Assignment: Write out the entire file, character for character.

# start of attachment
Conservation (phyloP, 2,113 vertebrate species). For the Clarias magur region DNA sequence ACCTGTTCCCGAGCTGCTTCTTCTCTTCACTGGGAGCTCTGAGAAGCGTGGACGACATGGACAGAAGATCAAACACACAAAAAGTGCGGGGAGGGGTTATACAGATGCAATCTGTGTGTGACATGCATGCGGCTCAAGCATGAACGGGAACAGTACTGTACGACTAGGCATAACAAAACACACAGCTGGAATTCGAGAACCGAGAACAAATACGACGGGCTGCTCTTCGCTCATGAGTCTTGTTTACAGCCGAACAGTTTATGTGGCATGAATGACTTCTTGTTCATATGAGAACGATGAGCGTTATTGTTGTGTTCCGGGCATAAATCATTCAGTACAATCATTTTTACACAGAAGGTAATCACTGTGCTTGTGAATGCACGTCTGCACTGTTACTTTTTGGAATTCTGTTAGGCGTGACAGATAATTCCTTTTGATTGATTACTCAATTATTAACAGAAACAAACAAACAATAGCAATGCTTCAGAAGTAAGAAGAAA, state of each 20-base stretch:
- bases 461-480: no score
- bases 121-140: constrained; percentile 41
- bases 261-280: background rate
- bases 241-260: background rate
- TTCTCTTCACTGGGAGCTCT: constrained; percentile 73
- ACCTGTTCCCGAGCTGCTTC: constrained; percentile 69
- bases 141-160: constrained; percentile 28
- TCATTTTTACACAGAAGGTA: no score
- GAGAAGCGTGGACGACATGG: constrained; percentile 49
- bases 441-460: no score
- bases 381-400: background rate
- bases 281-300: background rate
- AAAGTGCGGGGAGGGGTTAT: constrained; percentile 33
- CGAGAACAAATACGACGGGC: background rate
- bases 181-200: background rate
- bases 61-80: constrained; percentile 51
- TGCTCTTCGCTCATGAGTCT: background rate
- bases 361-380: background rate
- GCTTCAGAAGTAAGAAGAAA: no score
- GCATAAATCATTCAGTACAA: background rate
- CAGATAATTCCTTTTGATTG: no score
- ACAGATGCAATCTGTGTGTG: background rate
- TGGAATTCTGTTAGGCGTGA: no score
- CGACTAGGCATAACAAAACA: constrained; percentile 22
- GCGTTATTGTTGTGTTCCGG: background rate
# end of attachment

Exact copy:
Conservation (phyloP, 2,113 vertebrate species). For the Clarias magur region DNA sequence ACCTGTTCCCGAGCTGCTTCTTCTCTTCACTGGGAGCTCTGAGAAGCGTGGACGACATGGACAGAAGATCAAACACACAAAAAGTGCGGGGAGGGGTTATACAGATGCAATCTGTGTGTGACATGCATGCGGCTCAAGCATGAACGGGAACAGTACTGTACGACTAGGCATAACAAAACACACAGCTGGAATTCGAGAACCGAGAACAAATACGACGGGCTGCTCTTCGCTCATGAGTCTTGTTTACAGCCGAACAGTTTATGTGGCATGAATGACTTCTTGTTCATATGAGAACGATGAGCGTTATTGTTGTGTTCCGGGCATAAATCATTCAGTACAATCATTTTTACACAGAAGGTAATCACTGTGCTTGTGAATGCACGTCTGCACTGTTACTTTTTGGAATTCTGTTAGGCGTGACAGATAATTCCTTTTGATTGATTACTCAATTATTAACAGAAACAAACAAACAATAGCAATGCTTCAGAAGTAAGAAGAAA, state of each 20-base stretch:
- bases 461-480: no score
- bases 121-140: constrained; percentile 41
- bases 261-280: background rate
- bases 241-260: background rate
- TTCTCTTCACTGGGAGCTCT: constrained; percentile 73
- ACCTGTTCCCGAGCTGCTTC: constrained; percentile 69
- bases 141-160: constrained; percentile 28
- TCATTTTTACACAGAAGGTA: no score
- GAGAAGCGTGGACGACATGG: constrained; percentile 49
- bases 441-460: no score
- bases 381-400: background rate
- bases 281-300: background rate
- AAAGTGCGGGGAGGGGTTAT: constrained; percentile 33
- CGAGAACAAATACGACGGGC: background rate
- bases 181-200: background rate
- bases 61-80: constrained; percentile 51
- TGCTCTTCGCTCATGAGTCT: background rate
- bases 361-380: background rate
- GCTTCAGAAGTAAGAAGAAA: no score
- GCATAAATCATTCAGTACAA: background rate
- CAGATAATTCCTTTTGATTG: no score
- ACAGATGCAATCTGTGTGTG: background rate
- TGGAATTCTGTTAGGCGTGA: no score
- CGACTAGGCATAACAAAACA: constrained; percentile 22
- GCGTTATTGTTGTGTTCCGG: background rate